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Nathan Quarantillo




Location: Eastern Panhandle WV, USA
Joined: 14 Aug 2009

Posts: 279

PostPosted: Mon 06 Sep, 2010 6:45 pm    Post subject: Painting of armour         Reply with quote

Hello all, I am here to pose the question of how to paint armour. Can you just paint bare steel or does it need treatments first?
If it needs treatments what do you do?
Do you use some kind of primer?
What kinds of paints are okay for use?
Other considerations?

I plan to paint my GDFB "jaw bone" sallet, and the elbows on the jackchains (also GDFB) if that helps at all.
The steps would be useful too.
I also plan to add some latin inscriptions and letters, anything i'd need to know with that?
Anything, and especially the people who have done this before, will help. Thanks.

"Id rather be historically accurate than politically correct"
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A.A. Boskaljon




Location: Utrecht, Netherlands
Joined: 08 Apr 2008

Posts: 72

PostPosted: Tue 07 Sep, 2010 8:07 am    Post subject:         Reply with quote

Hi,

I painted my izenhut and it was quite simple. I used a metal-primer (2 layers) and used 'normal' paint afterwards, 2 layers as well.

This worked out quite good Happy
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Nathan Quarantillo




Location: Eastern Panhandle WV, USA
Joined: 14 Aug 2009

Posts: 279

PostPosted: Tue 07 Sep, 2010 12:44 pm    Post subject:         Reply with quote

About this Metal primer, what is it? where can you get it? is it expensive?
Brand names if possible. Thanks.

So you just paint it on? And then paint w/ the real paint? Does the type you use really matter? Anything funky about modern paint that I need to be wary of?

"Id rather be historically accurate than politically correct"
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A.A. Boskaljon




Location: Utrecht, Netherlands
Joined: 08 Apr 2008

Posts: 72

PostPosted: Wed 08 Sep, 2010 12:58 am    Post subject:         Reply with quote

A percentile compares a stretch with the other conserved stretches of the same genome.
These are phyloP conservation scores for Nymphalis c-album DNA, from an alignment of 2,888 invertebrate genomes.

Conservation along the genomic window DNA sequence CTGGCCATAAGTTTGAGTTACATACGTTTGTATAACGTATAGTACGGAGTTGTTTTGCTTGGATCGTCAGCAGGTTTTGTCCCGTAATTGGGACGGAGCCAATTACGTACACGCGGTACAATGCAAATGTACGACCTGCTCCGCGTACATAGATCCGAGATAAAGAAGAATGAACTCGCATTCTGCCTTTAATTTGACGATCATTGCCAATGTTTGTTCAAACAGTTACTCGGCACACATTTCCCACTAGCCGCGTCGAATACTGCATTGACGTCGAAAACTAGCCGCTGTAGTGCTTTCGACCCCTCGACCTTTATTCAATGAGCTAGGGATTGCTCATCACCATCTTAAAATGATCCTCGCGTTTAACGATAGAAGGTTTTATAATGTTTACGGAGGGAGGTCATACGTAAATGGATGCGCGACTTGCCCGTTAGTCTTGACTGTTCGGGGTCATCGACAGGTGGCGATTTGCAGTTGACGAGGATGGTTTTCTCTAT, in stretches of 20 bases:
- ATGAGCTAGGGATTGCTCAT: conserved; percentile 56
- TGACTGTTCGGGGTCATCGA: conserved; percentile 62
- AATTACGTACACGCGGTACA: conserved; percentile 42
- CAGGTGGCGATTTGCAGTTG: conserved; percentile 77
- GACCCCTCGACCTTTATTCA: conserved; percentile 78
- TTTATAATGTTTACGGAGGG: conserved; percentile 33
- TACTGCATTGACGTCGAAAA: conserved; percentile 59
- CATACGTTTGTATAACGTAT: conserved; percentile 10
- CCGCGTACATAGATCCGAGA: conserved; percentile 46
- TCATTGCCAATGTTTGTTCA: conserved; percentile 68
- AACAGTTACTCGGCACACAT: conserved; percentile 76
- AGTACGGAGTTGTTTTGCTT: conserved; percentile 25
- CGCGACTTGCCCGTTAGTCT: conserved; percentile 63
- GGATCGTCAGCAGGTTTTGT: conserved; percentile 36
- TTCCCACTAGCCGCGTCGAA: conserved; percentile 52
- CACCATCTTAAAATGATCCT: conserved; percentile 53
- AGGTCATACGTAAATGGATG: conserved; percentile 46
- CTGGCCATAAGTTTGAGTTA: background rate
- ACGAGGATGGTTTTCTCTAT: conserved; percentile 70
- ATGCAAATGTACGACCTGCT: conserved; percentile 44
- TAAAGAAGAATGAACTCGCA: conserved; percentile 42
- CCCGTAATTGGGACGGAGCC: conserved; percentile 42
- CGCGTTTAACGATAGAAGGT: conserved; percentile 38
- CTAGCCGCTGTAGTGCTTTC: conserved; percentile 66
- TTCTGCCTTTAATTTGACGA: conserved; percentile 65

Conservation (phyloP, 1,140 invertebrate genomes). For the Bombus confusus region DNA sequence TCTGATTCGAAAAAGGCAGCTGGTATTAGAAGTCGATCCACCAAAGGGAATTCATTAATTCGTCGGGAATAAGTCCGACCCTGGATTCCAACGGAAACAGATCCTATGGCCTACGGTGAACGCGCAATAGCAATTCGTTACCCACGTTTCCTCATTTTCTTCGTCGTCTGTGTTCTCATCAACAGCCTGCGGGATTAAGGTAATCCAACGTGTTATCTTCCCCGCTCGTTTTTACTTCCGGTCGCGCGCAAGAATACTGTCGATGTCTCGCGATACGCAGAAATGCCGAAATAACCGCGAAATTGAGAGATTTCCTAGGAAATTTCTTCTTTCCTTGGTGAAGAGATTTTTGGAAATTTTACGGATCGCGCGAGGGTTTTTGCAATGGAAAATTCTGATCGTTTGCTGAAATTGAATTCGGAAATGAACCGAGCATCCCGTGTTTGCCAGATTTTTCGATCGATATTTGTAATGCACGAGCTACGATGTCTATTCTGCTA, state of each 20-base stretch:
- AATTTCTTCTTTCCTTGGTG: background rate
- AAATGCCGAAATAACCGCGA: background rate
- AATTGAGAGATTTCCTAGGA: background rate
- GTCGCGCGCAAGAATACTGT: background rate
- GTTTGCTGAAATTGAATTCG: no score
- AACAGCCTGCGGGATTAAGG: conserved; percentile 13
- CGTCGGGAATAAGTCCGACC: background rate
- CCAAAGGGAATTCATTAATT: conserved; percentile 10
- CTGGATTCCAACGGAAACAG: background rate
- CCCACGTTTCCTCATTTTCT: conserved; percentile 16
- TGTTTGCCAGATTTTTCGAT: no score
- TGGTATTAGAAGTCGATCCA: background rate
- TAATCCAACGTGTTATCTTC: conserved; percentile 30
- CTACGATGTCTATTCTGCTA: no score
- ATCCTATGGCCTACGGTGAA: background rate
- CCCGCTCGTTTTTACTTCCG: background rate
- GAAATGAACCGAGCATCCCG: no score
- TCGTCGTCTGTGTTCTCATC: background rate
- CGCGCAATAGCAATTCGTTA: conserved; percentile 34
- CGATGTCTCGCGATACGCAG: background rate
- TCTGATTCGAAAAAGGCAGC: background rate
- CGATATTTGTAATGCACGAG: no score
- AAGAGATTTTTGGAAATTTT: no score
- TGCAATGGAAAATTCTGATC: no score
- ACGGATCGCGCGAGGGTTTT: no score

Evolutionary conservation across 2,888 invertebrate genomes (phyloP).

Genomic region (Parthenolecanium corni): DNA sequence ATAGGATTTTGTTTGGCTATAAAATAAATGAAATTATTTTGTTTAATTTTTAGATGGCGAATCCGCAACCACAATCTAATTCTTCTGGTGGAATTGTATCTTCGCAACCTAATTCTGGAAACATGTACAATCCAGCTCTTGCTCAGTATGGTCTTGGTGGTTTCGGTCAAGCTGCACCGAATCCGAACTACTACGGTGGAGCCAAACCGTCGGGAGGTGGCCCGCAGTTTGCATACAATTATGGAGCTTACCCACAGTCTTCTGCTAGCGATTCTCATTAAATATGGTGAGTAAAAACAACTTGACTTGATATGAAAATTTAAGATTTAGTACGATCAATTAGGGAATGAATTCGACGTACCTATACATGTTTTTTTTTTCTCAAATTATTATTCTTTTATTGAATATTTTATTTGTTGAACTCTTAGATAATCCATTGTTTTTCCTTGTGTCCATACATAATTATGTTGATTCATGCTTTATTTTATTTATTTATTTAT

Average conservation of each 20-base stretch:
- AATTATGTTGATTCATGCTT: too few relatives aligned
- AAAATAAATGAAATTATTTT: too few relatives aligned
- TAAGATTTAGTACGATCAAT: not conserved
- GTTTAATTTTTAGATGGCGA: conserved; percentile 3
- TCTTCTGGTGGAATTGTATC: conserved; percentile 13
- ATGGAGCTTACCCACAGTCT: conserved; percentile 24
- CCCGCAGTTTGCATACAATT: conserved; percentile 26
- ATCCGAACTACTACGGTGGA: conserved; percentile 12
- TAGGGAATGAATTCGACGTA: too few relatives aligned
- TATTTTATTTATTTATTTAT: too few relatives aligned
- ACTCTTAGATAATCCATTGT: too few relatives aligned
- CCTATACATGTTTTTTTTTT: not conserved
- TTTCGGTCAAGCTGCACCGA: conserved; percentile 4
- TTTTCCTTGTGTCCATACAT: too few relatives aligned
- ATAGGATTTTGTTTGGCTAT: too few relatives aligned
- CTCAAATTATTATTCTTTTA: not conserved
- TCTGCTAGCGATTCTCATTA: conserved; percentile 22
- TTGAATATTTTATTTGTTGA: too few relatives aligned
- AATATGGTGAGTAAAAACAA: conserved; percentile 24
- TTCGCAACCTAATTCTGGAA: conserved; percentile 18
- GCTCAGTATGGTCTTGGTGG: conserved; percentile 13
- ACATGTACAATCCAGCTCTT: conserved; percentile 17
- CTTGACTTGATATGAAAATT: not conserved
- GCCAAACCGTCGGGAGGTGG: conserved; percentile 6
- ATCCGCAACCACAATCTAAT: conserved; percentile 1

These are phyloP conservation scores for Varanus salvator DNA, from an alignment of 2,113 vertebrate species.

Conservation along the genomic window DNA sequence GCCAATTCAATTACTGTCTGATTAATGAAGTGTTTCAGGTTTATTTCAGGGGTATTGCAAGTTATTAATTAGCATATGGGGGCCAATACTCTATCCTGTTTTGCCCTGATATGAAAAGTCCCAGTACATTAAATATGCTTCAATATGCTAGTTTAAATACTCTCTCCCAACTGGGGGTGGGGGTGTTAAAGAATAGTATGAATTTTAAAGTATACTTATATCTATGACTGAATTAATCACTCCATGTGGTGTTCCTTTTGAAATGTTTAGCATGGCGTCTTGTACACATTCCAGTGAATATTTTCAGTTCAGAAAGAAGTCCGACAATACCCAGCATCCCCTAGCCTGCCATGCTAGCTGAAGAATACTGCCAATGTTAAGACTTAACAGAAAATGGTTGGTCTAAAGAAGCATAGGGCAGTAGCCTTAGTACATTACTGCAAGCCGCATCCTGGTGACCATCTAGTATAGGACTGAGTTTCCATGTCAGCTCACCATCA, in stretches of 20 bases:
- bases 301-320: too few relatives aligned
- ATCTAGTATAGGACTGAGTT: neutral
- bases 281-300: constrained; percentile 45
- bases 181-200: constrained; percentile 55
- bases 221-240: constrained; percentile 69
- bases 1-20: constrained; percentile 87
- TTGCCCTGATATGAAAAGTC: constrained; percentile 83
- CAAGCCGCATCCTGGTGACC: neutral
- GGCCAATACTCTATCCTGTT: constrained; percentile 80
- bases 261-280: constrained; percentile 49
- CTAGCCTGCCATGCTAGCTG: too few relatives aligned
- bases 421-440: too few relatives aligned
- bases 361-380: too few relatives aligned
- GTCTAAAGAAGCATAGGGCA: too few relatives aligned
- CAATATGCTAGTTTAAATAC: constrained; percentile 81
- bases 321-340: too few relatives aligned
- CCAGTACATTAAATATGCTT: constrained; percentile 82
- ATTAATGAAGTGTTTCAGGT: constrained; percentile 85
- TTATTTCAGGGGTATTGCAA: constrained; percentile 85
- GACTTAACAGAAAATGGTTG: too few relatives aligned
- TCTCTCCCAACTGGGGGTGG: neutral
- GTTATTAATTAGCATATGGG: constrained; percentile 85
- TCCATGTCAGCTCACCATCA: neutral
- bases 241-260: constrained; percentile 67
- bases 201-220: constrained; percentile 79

I don't think it 'll be usefull to name the brands because it are brands from the Netherlands, I don't think you can get them in the us Wink

When you did a goog primer job, you can just start painting. I did first draw what I wanted to paint, on the primer with a pencil. And no funky things you need to know, I guess.

And, if you fail, because of some reason, you can easilly start over again Happy
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F. Carl Holz




Location: someplace out on the water (and probably not able to access my PM)
Joined: 05 Aug 2006
Likes: 6 pages
Reading list: 5 books

Posts: 115

PostPosted: Wed 08 Sep, 2010 4:58 am    Post subject:         Reply with quote

I don't have any experience painting amour, but I have a good deal of experience painting metal.

If the primer is a two part primer make sure you mix it per the directions on the can or it'll either never dry or dry to fast and leave lumps. after that you should be able to just paint what you want. you may want to use the same brand though.
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A.A. Boskaljon




Location: Utrecht, Netherlands
Joined: 08 Apr 2008

Posts: 72

PostPosted: Wed 08 Sep, 2010 6:32 am    Post subject:         Reply with quote